While Clark is informing Elizabeth Colton of the news of Arthur’s death and his will’s stipulation that the funeral be held in Toronto, Clark remembers a conversation in which Arthur spoke the excerpted lines. Delano Island, Arthur said, was so small and isolated that everyone knew him there. This overwhelming lack of privacy was claustrophobic and intense, causing him to move away to Toronto, where no one knew him. Due to the anonymity and privacy it offered to Arthur, Toronto felt like freedom. In this way, the novel explores how modern civilization can be freeing, while being disconnected and isolated from civilization can feel claustrophobic. This type of freedom, the ability to live anonymously in a massive group of people, is something that completely vanishes during the collapse.

Chapter 45 Quotes

When it came down to it, François had realized, all of the Symphony's stories were the same, in two variations. Everyone else died, I walked, I found the Symphony. Or, I was very young when it happened, I was born after it happened, I have no memories or few memories of any other way of living, and I have been walking all my life.

Related Characters: Kirsten Raymonde , François Diallo
Page Number: 266
Explanation and Analysis:

These lines follow the end of François’ interview with Kirsten. At this time, he has also conducted interviews with most members of the Symphony as well. Through this process he has realized that the Symphony members’ stories all come in two forms: everyone died, I walked, I found the Symphony, or I remember basically nothing before the collapse, I have been walking with the Symphony all my life. These two stories represent the two generations in the Symphony and the way that one is required to pass on memories of life and civilization before the collapse on to the other. This also shows us that Kirsten’s experience of memory loss is not unique. Instead, it seems to be a common feature of her younger generation, those that were children at the time of the collapse. Of course, those born after the collapse represent a subgroup of this younger generation that has absolutely no memory of life before the collapse, since they were not even alive at the time.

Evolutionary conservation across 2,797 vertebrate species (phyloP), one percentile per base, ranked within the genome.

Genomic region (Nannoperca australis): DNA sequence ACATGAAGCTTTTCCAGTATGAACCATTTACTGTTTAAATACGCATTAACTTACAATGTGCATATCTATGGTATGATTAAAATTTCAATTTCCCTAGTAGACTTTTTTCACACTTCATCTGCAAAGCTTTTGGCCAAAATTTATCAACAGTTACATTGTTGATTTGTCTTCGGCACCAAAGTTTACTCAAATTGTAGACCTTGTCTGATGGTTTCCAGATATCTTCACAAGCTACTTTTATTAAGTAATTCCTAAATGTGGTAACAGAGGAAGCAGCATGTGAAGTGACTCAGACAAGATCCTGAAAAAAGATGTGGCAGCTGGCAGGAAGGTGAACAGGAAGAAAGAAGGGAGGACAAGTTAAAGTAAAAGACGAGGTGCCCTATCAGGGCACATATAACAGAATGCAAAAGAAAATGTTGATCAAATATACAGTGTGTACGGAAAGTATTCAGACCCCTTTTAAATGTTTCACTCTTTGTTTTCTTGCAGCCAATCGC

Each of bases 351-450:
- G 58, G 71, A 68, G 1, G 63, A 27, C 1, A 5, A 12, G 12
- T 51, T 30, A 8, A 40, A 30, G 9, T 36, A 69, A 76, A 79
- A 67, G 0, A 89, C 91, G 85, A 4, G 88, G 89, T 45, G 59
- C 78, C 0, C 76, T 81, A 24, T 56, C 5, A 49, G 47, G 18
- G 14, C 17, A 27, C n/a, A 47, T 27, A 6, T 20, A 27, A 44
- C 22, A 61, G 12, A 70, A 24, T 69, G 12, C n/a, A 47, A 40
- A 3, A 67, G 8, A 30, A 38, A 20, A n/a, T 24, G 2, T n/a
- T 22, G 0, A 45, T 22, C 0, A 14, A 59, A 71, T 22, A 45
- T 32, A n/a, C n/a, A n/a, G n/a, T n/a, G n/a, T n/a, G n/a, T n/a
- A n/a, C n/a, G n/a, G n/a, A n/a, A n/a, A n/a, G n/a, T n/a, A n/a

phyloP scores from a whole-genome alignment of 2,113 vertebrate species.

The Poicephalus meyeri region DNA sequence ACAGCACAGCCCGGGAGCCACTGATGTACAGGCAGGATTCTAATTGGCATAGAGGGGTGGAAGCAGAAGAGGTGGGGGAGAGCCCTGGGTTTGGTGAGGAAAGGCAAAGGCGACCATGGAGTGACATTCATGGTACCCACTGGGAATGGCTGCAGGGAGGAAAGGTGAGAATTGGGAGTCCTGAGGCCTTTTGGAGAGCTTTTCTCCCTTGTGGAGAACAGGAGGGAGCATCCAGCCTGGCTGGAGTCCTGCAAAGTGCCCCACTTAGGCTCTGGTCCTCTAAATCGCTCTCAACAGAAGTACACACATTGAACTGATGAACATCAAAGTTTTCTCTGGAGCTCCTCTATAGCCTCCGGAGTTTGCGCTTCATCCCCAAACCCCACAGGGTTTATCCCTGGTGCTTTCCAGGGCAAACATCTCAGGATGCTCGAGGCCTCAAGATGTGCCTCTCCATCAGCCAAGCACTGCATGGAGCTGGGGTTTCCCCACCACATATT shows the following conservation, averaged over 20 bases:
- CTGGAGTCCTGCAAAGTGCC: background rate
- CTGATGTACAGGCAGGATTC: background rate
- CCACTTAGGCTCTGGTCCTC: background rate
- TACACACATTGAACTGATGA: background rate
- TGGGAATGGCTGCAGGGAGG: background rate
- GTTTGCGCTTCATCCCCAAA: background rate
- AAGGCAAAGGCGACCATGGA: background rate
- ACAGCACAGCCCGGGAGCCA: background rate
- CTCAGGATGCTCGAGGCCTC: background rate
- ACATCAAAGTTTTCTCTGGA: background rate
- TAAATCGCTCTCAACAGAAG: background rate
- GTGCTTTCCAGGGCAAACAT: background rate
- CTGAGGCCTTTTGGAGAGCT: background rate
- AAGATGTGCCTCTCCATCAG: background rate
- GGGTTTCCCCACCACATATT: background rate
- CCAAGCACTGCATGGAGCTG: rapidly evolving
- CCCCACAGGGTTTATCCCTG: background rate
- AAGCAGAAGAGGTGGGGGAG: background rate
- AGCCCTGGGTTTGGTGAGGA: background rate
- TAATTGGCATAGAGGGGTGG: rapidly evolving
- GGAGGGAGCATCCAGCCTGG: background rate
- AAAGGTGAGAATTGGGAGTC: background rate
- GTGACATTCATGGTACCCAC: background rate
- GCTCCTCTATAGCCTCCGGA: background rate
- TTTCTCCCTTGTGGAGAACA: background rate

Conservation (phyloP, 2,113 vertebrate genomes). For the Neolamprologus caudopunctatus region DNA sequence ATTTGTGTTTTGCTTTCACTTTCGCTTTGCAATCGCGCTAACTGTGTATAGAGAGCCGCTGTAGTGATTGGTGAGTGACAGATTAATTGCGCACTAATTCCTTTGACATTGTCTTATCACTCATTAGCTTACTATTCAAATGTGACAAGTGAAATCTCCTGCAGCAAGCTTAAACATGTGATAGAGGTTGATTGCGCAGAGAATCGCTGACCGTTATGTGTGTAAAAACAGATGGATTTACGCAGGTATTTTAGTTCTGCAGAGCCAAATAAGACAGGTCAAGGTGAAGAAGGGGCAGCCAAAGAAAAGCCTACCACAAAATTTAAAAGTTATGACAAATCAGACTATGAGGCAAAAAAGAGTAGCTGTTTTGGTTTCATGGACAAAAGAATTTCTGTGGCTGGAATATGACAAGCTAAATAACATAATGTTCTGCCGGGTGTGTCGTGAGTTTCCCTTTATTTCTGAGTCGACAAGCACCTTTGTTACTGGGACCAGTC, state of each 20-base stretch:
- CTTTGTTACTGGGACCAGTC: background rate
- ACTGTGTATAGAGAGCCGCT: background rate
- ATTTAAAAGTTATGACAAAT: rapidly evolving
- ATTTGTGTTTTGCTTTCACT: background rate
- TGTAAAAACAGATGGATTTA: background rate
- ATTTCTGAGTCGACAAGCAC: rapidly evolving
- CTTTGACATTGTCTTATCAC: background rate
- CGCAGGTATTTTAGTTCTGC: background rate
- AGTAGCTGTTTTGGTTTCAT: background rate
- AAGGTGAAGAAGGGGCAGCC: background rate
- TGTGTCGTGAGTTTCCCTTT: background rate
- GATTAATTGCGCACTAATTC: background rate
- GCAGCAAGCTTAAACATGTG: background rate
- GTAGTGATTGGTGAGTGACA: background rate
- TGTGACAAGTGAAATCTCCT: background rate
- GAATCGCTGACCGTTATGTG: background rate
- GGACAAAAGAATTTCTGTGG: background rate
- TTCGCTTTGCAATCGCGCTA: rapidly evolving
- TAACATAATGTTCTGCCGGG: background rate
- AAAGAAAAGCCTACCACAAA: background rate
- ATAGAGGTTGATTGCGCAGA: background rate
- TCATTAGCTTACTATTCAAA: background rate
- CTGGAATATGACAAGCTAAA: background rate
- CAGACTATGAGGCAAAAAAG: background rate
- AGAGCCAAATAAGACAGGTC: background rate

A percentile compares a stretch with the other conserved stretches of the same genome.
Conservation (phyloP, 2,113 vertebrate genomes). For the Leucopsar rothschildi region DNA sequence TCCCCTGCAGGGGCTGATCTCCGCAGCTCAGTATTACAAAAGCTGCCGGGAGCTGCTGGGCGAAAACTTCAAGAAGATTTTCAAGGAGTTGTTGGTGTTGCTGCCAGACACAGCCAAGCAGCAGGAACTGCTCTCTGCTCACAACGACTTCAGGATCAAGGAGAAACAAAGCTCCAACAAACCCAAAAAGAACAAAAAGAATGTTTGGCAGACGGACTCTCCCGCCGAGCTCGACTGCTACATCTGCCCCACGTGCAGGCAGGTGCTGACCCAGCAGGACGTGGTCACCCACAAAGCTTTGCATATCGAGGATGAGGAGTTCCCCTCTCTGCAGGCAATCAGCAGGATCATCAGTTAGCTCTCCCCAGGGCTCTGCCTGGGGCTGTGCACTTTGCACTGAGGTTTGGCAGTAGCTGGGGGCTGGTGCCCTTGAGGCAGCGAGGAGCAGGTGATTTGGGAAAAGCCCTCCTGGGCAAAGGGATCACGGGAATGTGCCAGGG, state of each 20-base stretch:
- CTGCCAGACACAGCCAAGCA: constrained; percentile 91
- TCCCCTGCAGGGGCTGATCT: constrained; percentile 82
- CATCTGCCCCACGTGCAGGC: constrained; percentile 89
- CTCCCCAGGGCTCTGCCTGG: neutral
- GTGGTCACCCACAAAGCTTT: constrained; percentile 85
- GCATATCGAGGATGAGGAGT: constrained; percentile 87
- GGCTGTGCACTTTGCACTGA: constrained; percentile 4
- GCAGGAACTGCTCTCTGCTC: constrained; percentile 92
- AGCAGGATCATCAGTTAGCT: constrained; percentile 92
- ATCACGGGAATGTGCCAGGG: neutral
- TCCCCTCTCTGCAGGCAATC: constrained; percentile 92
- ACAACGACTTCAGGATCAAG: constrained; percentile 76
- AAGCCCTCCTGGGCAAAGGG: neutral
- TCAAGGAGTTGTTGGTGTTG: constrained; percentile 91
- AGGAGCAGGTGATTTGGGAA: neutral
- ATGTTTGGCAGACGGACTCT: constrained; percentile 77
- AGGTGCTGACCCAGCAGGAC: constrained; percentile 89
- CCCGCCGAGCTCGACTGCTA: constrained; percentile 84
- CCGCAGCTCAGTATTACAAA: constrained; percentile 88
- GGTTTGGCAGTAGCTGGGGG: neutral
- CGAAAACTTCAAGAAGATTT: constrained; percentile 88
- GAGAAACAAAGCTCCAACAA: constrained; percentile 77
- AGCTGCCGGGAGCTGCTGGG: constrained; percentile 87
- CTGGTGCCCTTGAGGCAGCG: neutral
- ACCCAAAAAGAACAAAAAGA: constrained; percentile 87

Chapter 50 Quotes

She had once met an old man up near Kincardine who'd sworn that the murdered follow their killers to the grave, and she was thinking of this as they walked, the idea of dragging souls across the landscape like cans on a string. The way the archer had smiled, just at the end.

Related Characters: Kirsten Raymonde
Page Number: 297
Explanation and Analysis:

Kirsten thinks about killing after an altercation with the prophet’s men in which she was forced to kill an archer. She thinks about an old man who told her that the murdered follow their killers to their grave. This she imagines visually, as if she is dragging the soul of her latest kill across the ground on a string. The archer smiled in his final moments, Kirsten remembers, likely because he died in service of the prophet and his faith.

Killing is also what Kirsten thinks about when she wonders what has changed most in the world since the collapse. To her, being required to take a life in self-defense is one of the most painful aspects of survival, and something that was (for most) completely foreign during modern civilization. Those Kirsten has killed, in contrast to those that might have tried to kill her in Year One, are forever ingrained in her memory and on her flesh in the form of knife tattoos.

Chapter 51 Quotes

She stepped back. “It isn't possible,” she said.
“But there it is. Look again.”
In the distance, pinpricks of light arranged into a grid. There, plainly visible on the side of a hill some miles distant: a town, or a village, whose streets were lit up with electricity.

Related Characters: Kirsten Raymonde , Clark Thompson
Page Number: 311
Explanation and Analysis:

This exchange takes place in an air traffic control tower at Severn City Airport. The prophet is dead, and Kirsten has been reunited with Charlie and Jeremy. At the top of the tower, Clark has Kirsten look through a telescope into the distance, where she sees pinpoints of electric light, indicating that there is a town using electric streetlamps. Her first response is to suggest that it’s impossible, but the lights are real. Though the focus is on the light, Mandel’s insistence that civilization is essentially human means that this ending does not indicate a miraculous return of civilization and technology. Instead, it provides just a glimpse of hope, and shows that humanity is continuing to thrive, to survive, and, because survival is insufficient, to rebuild civilization and reincorporate technology into everyday life.